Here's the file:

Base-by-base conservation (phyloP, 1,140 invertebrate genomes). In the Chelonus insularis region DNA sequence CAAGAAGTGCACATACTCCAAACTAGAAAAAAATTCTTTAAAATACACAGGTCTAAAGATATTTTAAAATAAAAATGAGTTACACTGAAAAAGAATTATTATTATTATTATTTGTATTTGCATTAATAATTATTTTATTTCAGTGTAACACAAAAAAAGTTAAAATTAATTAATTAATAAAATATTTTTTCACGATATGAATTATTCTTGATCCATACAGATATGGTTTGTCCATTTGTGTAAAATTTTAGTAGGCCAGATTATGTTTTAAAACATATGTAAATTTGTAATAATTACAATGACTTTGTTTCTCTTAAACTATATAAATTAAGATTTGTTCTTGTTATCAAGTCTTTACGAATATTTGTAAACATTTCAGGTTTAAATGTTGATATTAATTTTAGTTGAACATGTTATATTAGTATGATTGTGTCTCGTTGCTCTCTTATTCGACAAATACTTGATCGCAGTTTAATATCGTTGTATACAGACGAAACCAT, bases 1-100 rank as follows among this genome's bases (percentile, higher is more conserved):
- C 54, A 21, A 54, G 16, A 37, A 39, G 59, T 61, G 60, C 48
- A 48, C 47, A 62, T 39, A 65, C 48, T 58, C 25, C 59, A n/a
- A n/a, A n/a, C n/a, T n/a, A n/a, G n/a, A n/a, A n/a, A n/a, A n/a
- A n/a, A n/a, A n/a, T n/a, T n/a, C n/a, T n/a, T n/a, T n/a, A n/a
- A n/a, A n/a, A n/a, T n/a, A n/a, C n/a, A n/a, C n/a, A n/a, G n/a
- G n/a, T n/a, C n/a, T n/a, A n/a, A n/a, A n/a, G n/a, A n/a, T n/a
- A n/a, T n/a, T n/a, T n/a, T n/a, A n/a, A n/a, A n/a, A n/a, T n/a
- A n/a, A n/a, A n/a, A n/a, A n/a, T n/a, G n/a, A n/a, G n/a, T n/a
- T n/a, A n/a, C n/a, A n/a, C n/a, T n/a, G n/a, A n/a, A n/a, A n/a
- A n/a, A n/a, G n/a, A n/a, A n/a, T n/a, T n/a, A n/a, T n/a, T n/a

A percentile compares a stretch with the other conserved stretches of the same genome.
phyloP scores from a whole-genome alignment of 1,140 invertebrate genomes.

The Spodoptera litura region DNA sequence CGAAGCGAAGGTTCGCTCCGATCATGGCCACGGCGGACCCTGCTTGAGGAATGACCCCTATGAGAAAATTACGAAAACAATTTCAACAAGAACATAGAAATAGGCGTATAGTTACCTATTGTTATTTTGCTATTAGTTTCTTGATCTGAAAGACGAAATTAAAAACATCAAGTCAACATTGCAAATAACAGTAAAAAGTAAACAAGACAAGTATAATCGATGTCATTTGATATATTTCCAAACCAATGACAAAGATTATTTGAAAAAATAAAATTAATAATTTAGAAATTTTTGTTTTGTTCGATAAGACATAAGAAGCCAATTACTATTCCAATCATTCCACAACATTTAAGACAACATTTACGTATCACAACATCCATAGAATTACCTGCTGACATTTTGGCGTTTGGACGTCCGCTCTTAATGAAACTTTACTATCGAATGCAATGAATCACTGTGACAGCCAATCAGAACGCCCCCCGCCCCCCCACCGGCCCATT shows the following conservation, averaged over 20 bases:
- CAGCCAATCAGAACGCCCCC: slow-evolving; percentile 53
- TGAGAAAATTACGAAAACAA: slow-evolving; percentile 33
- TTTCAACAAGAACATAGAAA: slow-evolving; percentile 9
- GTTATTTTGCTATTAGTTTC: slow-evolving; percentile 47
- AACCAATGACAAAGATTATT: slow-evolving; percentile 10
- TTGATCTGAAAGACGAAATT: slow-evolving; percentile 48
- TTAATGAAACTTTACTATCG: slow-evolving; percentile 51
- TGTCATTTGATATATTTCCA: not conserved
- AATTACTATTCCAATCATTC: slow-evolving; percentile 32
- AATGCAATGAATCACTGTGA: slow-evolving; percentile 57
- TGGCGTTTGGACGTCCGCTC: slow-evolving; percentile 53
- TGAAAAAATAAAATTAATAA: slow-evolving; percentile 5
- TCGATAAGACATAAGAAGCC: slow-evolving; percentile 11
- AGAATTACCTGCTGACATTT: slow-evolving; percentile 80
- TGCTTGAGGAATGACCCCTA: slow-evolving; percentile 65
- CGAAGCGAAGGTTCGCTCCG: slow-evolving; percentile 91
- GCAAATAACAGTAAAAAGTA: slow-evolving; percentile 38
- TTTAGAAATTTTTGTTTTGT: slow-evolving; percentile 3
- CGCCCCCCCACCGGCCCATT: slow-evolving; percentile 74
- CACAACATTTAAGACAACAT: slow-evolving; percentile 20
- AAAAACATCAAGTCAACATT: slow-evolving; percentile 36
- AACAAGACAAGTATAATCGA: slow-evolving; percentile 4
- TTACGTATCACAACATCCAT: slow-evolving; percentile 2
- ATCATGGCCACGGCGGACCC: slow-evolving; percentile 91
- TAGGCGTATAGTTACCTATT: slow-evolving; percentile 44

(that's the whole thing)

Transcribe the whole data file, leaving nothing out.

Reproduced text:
Base-by-base conservation (phyloP, 1,140 invertebrate genomes). In the Chelonus insularis region DNA sequence CAAGAAGTGCACATACTCCAAACTAGAAAAAAATTCTTTAAAATACACAGGTCTAAAGATATTTTAAAATAAAAATGAGTTACACTGAAAAAGAATTATTATTATTATTATTTGTATTTGCATTAATAATTATTTTATTTCAGTGTAACACAAAAAAAGTTAAAATTAATTAATTAATAAAATATTTTTTCACGATATGAATTATTCTTGATCCATACAGATATGGTTTGTCCATTTGTGTAAAATTTTAGTAGGCCAGATTATGTTTTAAAACATATGTAAATTTGTAATAATTACAATGACTTTGTTTCTCTTAAACTATATAAATTAAGATTTGTTCTTGTTATCAAGTCTTTACGAATATTTGTAAACATTTCAGGTTTAAATGTTGATATTAATTTTAGTTGAACATGTTATATTAGTATGATTGTGTCTCGTTGCTCTCTTATTCGACAAATACTTGATCGCAGTTTAATATCGTTGTATACAGACGAAACCAT, bases 1-100 rank as follows among this genome's bases (percentile, higher is more conserved):
- C 54, A 21, A 54, G 16, A 37, A 39, G 59, T 61, G 60, C 48
- A 48, C 47, A 62, T 39, A 65, C 48, T 58, C 25, C 59, A n/a
- A n/a, A n/a, C n/a, T n/a, A n/a, G n/a, A n/a, A n/a, A n/a, A n/a
- A n/a, A n/a, A n/a, T n/a, T n/a, C n/a, T n/a, T n/a, T n/a, A n/a
- A n/a, A n/a, A n/a, T n/a, A n/a, C n/a, A n/a, C n/a, A n/a, G n/a
- G n/a, T n/a, C n/a, T n/a, A n/a, A n/a, A n/a, G n/a, A n/a, T n/a
- A n/a, T n/a, T n/a, T n/a, T n/a, A n/a, A n/a, A n/a, A n/a, T n/a
- A n/a, A n/a, A n/a, A n/a, A n/a, T n/a, G n/a, A n/a, G n/a, T n/a
- T n/a, A n/a, C n/a, A n/a, C n/a, T n/a, G n/a, A n/a, A n/a, A n/a
- A n/a, A n/a, G n/a, A n/a, A n/a, T n/a, T n/a, A n/a, T n/a, T n/a

A percentile compares a stretch with the other conserved stretches of the same genome.
phyloP scores from a whole-genome alignment of 1,140 invertebrate genomes.

The Spodoptera litura region DNA sequence CGAAGCGAAGGTTCGCTCCGATCATGGCCACGGCGGACCCTGCTTGAGGAATGACCCCTATGAGAAAATTACGAAAACAATTTCAACAAGAACATAGAAATAGGCGTATAGTTACCTATTGTTATTTTGCTATTAGTTTCTTGATCTGAAAGACGAAATTAAAAACATCAAGTCAACATTGCAAATAACAGTAAAAAGTAAACAAGACAAGTATAATCGATGTCATTTGATATATTTCCAAACCAATGACAAAGATTATTTGAAAAAATAAAATTAATAATTTAGAAATTTTTGTTTTGTTCGATAAGACATAAGAAGCCAATTACTATTCCAATCATTCCACAACATTTAAGACAACATTTACGTATCACAACATCCATAGAATTACCTGCTGACATTTTGGCGTTTGGACGTCCGCTCTTAATGAAACTTTACTATCGAATGCAATGAATCACTGTGACAGCCAATCAGAACGCCCCCCGCCCCCCCACCGGCCCATT shows the following conservation, averaged over 20 bases:
- CAGCCAATCAGAACGCCCCC: slow-evolving; percentile 53
- TGAGAAAATTACGAAAACAA: slow-evolving; percentile 33
- TTTCAACAAGAACATAGAAA: slow-evolving; percentile 9
- GTTATTTTGCTATTAGTTTC: slow-evolving; percentile 47
- AACCAATGACAAAGATTATT: slow-evolving; percentile 10
- TTGATCTGAAAGACGAAATT: slow-evolving; percentile 48
- TTAATGAAACTTTACTATCG: slow-evolving; percentile 51
- TGTCATTTGATATATTTCCA: not conserved
- AATTACTATTCCAATCATTC: slow-evolving; percentile 32
- AATGCAATGAATCACTGTGA: slow-evolving; percentile 57
- TGGCGTTTGGACGTCCGCTC: slow-evolving; percentile 53
- TGAAAAAATAAAATTAATAA: slow-evolving; percentile 5
- TCGATAAGACATAAGAAGCC: slow-evolving; percentile 11
- AGAATTACCTGCTGACATTT: slow-evolving; percentile 80
- TGCTTGAGGAATGACCCCTA: slow-evolving; percentile 65
- CGAAGCGAAGGTTCGCTCCG: slow-evolving; percentile 91
- GCAAATAACAGTAAAAAGTA: slow-evolving; percentile 38
- TTTAGAAATTTTTGTTTTGT: slow-evolving; percentile 3
- CGCCCCCCCACCGGCCCATT: slow-evolving; percentile 74
- CACAACATTTAAGACAACAT: slow-evolving; percentile 20
- AAAAACATCAAGTCAACATT: slow-evolving; percentile 36
- AACAAGACAAGTATAATCGA: slow-evolving; percentile 4
- TTACGTATCACAACATCCAT: slow-evolving; percentile 2
- ATCATGGCCACGGCGGACCC: slow-evolving; percentile 91
- TAGGCGTATAGTTACCTATT: slow-evolving; percentile 44